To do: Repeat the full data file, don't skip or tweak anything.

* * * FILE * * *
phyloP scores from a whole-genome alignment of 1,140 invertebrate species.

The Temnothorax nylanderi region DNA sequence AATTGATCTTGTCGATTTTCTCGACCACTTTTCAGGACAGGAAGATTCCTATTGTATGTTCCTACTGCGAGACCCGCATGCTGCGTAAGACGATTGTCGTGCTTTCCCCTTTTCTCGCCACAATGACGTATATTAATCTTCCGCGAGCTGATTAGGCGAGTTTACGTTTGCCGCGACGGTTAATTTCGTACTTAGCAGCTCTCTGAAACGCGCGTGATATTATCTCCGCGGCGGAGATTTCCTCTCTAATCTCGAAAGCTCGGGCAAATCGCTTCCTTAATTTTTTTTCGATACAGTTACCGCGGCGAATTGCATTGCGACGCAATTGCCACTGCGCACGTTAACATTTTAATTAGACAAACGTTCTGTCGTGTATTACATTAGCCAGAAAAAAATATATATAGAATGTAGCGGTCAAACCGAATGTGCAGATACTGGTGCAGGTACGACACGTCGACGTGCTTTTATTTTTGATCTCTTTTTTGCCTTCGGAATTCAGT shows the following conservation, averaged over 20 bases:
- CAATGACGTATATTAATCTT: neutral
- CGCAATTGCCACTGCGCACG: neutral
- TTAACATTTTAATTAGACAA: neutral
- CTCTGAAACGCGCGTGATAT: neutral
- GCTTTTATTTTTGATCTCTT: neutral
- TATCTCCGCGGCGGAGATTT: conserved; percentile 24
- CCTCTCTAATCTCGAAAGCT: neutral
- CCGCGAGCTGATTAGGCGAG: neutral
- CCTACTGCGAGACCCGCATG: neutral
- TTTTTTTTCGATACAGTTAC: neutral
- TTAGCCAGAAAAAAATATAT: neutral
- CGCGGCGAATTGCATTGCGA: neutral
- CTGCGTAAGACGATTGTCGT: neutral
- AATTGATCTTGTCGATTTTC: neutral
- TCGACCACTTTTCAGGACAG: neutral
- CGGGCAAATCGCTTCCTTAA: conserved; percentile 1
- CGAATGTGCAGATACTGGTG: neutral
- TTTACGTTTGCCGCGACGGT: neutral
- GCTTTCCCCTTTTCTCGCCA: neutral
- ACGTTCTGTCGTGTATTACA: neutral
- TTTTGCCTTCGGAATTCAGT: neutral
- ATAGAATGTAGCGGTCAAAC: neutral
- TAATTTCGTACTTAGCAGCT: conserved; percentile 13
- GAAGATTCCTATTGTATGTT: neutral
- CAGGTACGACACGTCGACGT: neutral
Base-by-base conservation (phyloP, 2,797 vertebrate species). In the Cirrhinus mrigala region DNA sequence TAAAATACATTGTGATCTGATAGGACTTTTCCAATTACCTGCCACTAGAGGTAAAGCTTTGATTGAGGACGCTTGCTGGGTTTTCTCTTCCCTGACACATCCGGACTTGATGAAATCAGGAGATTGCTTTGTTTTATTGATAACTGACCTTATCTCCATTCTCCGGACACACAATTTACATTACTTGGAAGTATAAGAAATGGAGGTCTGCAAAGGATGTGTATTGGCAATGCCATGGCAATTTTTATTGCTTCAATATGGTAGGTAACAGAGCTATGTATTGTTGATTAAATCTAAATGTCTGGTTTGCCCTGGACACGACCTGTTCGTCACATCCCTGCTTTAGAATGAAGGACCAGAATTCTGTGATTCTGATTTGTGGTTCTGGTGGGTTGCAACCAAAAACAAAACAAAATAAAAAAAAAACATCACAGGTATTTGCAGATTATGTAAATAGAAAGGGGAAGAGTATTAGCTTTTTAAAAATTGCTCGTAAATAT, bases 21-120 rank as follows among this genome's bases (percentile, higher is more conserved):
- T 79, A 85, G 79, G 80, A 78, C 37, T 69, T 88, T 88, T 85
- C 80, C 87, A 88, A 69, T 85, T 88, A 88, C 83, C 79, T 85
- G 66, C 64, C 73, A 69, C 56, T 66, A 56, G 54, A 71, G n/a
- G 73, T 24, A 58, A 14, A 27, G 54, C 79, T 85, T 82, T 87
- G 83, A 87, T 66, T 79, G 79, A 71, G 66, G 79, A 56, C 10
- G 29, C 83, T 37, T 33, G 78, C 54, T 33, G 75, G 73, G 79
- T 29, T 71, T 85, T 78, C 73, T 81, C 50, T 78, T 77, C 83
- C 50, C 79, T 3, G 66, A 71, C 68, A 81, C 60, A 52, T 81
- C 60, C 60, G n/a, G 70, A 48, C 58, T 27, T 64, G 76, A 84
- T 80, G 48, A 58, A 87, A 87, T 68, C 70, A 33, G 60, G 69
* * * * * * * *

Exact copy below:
phyloP scores from a whole-genome alignment of 1,140 invertebrate species.

The Temnothorax nylanderi region DNA sequence AATTGATCTTGTCGATTTTCTCGACCACTTTTCAGGACAGGAAGATTCCTATTGTATGTTCCTACTGCGAGACCCGCATGCTGCGTAAGACGATTGTCGTGCTTTCCCCTTTTCTCGCCACAATGACGTATATTAATCTTCCGCGAGCTGATTAGGCGAGTTTACGTTTGCCGCGACGGTTAATTTCGTACTTAGCAGCTCTCTGAAACGCGCGTGATATTATCTCCGCGGCGGAGATTTCCTCTCTAATCTCGAAAGCTCGGGCAAATCGCTTCCTTAATTTTTTTTCGATACAGTTACCGCGGCGAATTGCATTGCGACGCAATTGCCACTGCGCACGTTAACATTTTAATTAGACAAACGTTCTGTCGTGTATTACATTAGCCAGAAAAAAATATATATAGAATGTAGCGGTCAAACCGAATGTGCAGATACTGGTGCAGGTACGACACGTCGACGTGCTTTTATTTTTGATCTCTTTTTTGCCTTCGGAATTCAGT shows the following conservation, averaged over 20 bases:
- CAATGACGTATATTAATCTT: neutral
- CGCAATTGCCACTGCGCACG: neutral
- TTAACATTTTAATTAGACAA: neutral
- CTCTGAAACGCGCGTGATAT: neutral
- GCTTTTATTTTTGATCTCTT: neutral
- TATCTCCGCGGCGGAGATTT: conserved; percentile 24
- CCTCTCTAATCTCGAAAGCT: neutral
- CCGCGAGCTGATTAGGCGAG: neutral
- CCTACTGCGAGACCCGCATG: neutral
- TTTTTTTTCGATACAGTTAC: neutral
- TTAGCCAGAAAAAAATATAT: neutral
- CGCGGCGAATTGCATTGCGA: neutral
- CTGCGTAAGACGATTGTCGT: neutral
- AATTGATCTTGTCGATTTTC: neutral
- TCGACCACTTTTCAGGACAG: neutral
- CGGGCAAATCGCTTCCTTAA: conserved; percentile 1
- CGAATGTGCAGATACTGGTG: neutral
- TTTACGTTTGCCGCGACGGT: neutral
- GCTTTCCCCTTTTCTCGCCA: neutral
- ACGTTCTGTCGTGTATTACA: neutral
- TTTTGCCTTCGGAATTCAGT: neutral
- ATAGAATGTAGCGGTCAAAC: neutral
- TAATTTCGTACTTAGCAGCT: conserved; percentile 13
- GAAGATTCCTATTGTATGTT: neutral
- CAGGTACGACACGTCGACGT: neutral
Base-by-base conservation (phyloP, 2,797 vertebrate species). In the Cirrhinus mrigala region DNA sequence TAAAATACATTGTGATCTGATAGGACTTTTCCAATTACCTGCCACTAGAGGTAAAGCTTTGATTGAGGACGCTTGCTGGGTTTTCTCTTCCCTGACACATCCGGACTTGATGAAATCAGGAGATTGCTTTGTTTTATTGATAACTGACCTTATCTCCATTCTCCGGACACACAATTTACATTACTTGGAAGTATAAGAAATGGAGGTCTGCAAAGGATGTGTATTGGCAATGCCATGGCAATTTTTATTGCTTCAATATGGTAGGTAACAGAGCTATGTATTGTTGATTAAATCTAAATGTCTGGTTTGCCCTGGACACGACCTGTTCGTCACATCCCTGCTTTAGAATGAAGGACCAGAATTCTGTGATTCTGATTTGTGGTTCTGGTGGGTTGCAACCAAAAACAAAACAAAATAAAAAAAAAACATCACAGGTATTTGCAGATTATGTAAATAGAAAGGGGAAGAGTATTAGCTTTTTAAAAATTGCTCGTAAATAT, bases 21-120 rank as follows among this genome's bases (percentile, higher is more conserved):
- T 79, A 85, G 79, G 80, A 78, C 37, T 69, T 88, T 88, T 85
- C 80, C 87, A 88, A 69, T 85, T 88, A 88, C 83, C 79, T 85
- G 66, C 64, C 73, A 69, C 56, T 66, A 56, G 54, A 71, G n/a
- G 73, T 24, A 58, A 14, A 27, G 54, C 79, T 85, T 82, T 87
- G 83, A 87, T 66, T 79, G 79, A 71, G 66, G 79, A 56, C 10
- G 29, C 83, T 37, T 33, G 78, C 54, T 33, G 75, G 73, G 79
- T 29, T 71, T 85, T 78, C 73, T 81, C 50, T 78, T 77, C 83
- C 50, C 79, T 3, G 66, A 71, C 68, A 81, C 60, A 52, T 81
- C 60, C 60, G n/a, G 70, A 48, C 58, T 27, T 64, G 76, A 84
- T 80, G 48, A 58, A 87, A 87, T 68, C 70, A 33, G 60, G 69